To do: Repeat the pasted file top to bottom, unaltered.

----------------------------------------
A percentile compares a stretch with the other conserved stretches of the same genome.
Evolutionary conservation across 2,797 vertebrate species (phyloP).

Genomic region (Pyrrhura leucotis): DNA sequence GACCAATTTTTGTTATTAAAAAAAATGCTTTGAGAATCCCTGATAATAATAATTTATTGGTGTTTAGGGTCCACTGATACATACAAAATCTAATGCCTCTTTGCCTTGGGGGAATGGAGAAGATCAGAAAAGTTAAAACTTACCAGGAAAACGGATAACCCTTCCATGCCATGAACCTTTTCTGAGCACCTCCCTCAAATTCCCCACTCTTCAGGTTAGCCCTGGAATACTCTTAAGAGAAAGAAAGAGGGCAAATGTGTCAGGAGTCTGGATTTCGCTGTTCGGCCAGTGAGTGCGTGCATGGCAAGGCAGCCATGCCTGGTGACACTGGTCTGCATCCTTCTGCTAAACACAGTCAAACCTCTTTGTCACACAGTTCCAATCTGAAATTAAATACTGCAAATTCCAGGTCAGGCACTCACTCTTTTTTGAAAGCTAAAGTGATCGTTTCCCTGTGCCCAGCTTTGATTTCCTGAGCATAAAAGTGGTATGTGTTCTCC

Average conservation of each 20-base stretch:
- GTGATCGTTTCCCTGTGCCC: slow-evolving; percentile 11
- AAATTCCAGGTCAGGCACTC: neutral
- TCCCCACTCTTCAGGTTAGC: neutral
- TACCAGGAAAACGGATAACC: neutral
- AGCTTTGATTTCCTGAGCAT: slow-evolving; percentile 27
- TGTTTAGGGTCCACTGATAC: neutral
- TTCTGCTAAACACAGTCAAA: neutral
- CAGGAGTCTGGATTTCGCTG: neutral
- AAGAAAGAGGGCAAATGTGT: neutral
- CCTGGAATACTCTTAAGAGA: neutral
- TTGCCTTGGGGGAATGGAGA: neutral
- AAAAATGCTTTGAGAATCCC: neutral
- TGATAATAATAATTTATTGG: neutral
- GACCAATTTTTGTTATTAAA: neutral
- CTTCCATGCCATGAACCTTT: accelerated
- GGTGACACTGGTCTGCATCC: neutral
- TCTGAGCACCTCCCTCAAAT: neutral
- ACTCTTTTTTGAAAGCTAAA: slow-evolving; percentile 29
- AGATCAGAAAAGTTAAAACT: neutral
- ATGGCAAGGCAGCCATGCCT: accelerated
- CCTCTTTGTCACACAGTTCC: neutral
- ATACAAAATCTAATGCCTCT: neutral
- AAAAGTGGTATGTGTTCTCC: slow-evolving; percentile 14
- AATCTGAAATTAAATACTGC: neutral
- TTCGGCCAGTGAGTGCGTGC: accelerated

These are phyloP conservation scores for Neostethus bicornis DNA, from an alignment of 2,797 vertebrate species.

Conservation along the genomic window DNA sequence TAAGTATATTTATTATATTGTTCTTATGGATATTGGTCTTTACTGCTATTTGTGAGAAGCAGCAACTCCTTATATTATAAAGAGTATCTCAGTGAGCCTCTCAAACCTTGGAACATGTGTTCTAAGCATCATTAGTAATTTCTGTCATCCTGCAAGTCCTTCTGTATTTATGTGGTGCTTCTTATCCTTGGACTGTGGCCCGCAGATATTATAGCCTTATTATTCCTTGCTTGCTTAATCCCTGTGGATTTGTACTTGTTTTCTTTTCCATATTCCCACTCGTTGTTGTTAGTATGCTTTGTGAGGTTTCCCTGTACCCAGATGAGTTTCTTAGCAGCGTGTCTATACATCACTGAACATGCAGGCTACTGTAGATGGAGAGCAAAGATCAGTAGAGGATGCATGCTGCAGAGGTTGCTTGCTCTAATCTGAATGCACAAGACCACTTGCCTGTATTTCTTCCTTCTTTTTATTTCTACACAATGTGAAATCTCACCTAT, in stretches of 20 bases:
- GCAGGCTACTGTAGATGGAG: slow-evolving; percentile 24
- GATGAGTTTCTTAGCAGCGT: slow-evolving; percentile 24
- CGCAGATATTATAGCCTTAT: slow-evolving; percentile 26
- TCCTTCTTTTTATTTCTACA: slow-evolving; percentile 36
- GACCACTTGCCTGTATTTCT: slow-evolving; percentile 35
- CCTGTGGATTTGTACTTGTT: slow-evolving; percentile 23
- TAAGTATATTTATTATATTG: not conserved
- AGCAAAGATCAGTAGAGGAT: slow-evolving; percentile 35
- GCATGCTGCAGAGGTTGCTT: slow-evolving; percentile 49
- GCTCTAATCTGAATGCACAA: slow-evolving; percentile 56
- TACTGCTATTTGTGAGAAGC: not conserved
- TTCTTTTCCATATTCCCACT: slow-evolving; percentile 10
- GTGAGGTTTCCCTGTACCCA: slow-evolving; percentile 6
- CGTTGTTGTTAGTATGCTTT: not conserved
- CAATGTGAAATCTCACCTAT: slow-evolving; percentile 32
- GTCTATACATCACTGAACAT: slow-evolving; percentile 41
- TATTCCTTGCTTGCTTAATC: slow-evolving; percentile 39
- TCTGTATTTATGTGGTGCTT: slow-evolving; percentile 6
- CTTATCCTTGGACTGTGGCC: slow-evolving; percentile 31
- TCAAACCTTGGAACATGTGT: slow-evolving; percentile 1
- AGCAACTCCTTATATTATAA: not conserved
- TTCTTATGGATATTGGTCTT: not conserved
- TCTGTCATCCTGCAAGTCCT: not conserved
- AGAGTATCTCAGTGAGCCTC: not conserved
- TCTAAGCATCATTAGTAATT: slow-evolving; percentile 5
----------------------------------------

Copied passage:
A percentile compares a stretch with the other conserved stretches of the same genome.
Evolutionary conservation across 2,797 vertebrate species (phyloP).

Genomic region (Pyrrhura leucotis): DNA sequence GACCAATTTTTGTTATTAAAAAAAATGCTTTGAGAATCCCTGATAATAATAATTTATTGGTGTTTAGGGTCCACTGATACATACAAAATCTAATGCCTCTTTGCCTTGGGGGAATGGAGAAGATCAGAAAAGTTAAAACTTACCAGGAAAACGGATAACCCTTCCATGCCATGAACCTTTTCTGAGCACCTCCCTCAAATTCCCCACTCTTCAGGTTAGCCCTGGAATACTCTTAAGAGAAAGAAAGAGGGCAAATGTGTCAGGAGTCTGGATTTCGCTGTTCGGCCAGTGAGTGCGTGCATGGCAAGGCAGCCATGCCTGGTGACACTGGTCTGCATCCTTCTGCTAAACACAGTCAAACCTCTTTGTCACACAGTTCCAATCTGAAATTAAATACTGCAAATTCCAGGTCAGGCACTCACTCTTTTTTGAAAGCTAAAGTGATCGTTTCCCTGTGCCCAGCTTTGATTTCCTGAGCATAAAAGTGGTATGTGTTCTCC

Average conservation of each 20-base stretch:
- GTGATCGTTTCCCTGTGCCC: slow-evolving; percentile 11
- AAATTCCAGGTCAGGCACTC: neutral
- TCCCCACTCTTCAGGTTAGC: neutral
- TACCAGGAAAACGGATAACC: neutral
- AGCTTTGATTTCCTGAGCAT: slow-evolving; percentile 27
- TGTTTAGGGTCCACTGATAC: neutral
- TTCTGCTAAACACAGTCAAA: neutral
- CAGGAGTCTGGATTTCGCTG: neutral
- AAGAAAGAGGGCAAATGTGT: neutral
- CCTGGAATACTCTTAAGAGA: neutral
- TTGCCTTGGGGGAATGGAGA: neutral
- AAAAATGCTTTGAGAATCCC: neutral
- TGATAATAATAATTTATTGG: neutral
- GACCAATTTTTGTTATTAAA: neutral
- CTTCCATGCCATGAACCTTT: accelerated
- GGTGACACTGGTCTGCATCC: neutral
- TCTGAGCACCTCCCTCAAAT: neutral
- ACTCTTTTTTGAAAGCTAAA: slow-evolving; percentile 29
- AGATCAGAAAAGTTAAAACT: neutral
- ATGGCAAGGCAGCCATGCCT: accelerated
- CCTCTTTGTCACACAGTTCC: neutral
- ATACAAAATCTAATGCCTCT: neutral
- AAAAGTGGTATGTGTTCTCC: slow-evolving; percentile 14
- AATCTGAAATTAAATACTGC: neutral
- TTCGGCCAGTGAGTGCGTGC: accelerated

These are phyloP conservation scores for Neostethus bicornis DNA, from an alignment of 2,797 vertebrate species.

Conservation along the genomic window DNA sequence TAAGTATATTTATTATATTGTTCTTATGGATATTGGTCTTTACTGCTATTTGTGAGAAGCAGCAACTCCTTATATTATAAAGAGTATCTCAGTGAGCCTCTCAAACCTTGGAACATGTGTTCTAAGCATCATTAGTAATTTCTGTCATCCTGCAAGTCCTTCTGTATTTATGTGGTGCTTCTTATCCTTGGACTGTGGCCCGCAGATATTATAGCCTTATTATTCCTTGCTTGCTTAATCCCTGTGGATTTGTACTTGTTTTCTTTTCCATATTCCCACTCGTTGTTGTTAGTATGCTTTGTGAGGTTTCCCTGTACCCAGATGAGTTTCTTAGCAGCGTGTCTATACATCACTGAACATGCAGGCTACTGTAGATGGAGAGCAAAGATCAGTAGAGGATGCATGCTGCAGAGGTTGCTTGCTCTAATCTGAATGCACAAGACCACTTGCCTGTATTTCTTCCTTCTTTTTATTTCTACACAATGTGAAATCTCACCTAT, in stretches of 20 bases:
- GCAGGCTACTGTAGATGGAG: slow-evolving; percentile 24
- GATGAGTTTCTTAGCAGCGT: slow-evolving; percentile 24
- CGCAGATATTATAGCCTTAT: slow-evolving; percentile 26
- TCCTTCTTTTTATTTCTACA: slow-evolving; percentile 36
- GACCACTTGCCTGTATTTCT: slow-evolving; percentile 35
- CCTGTGGATTTGTACTTGTT: slow-evolving; percentile 23
- TAAGTATATTTATTATATTG: not conserved
- AGCAAAGATCAGTAGAGGAT: slow-evolving; percentile 35
- GCATGCTGCAGAGGTTGCTT: slow-evolving; percentile 49
- GCTCTAATCTGAATGCACAA: slow-evolving; percentile 56
- TACTGCTATTTGTGAGAAGC: not conserved
- TTCTTTTCCATATTCCCACT: slow-evolving; percentile 10
- GTGAGGTTTCCCTGTACCCA: slow-evolving; percentile 6
- CGTTGTTGTTAGTATGCTTT: not conserved
- CAATGTGAAATCTCACCTAT: slow-evolving; percentile 32
- GTCTATACATCACTGAACAT: slow-evolving; percentile 41
- TATTCCTTGCTTGCTTAATC: slow-evolving; percentile 39
- TCTGTATTTATGTGGTGCTT: slow-evolving; percentile 6
- CTTATCCTTGGACTGTGGCC: slow-evolving; percentile 31
- TCAAACCTTGGAACATGTGT: slow-evolving; percentile 1
- AGCAACTCCTTATATTATAA: not conserved
- TTCTTATGGATATTGGTCTT: not conserved
- TCTGTCATCCTGCAAGTCCT: not conserved
- AGAGTATCTCAGTGAGCCTC: not conserved
- TCTAAGCATCATTAGTAATT: slow-evolving; percentile 5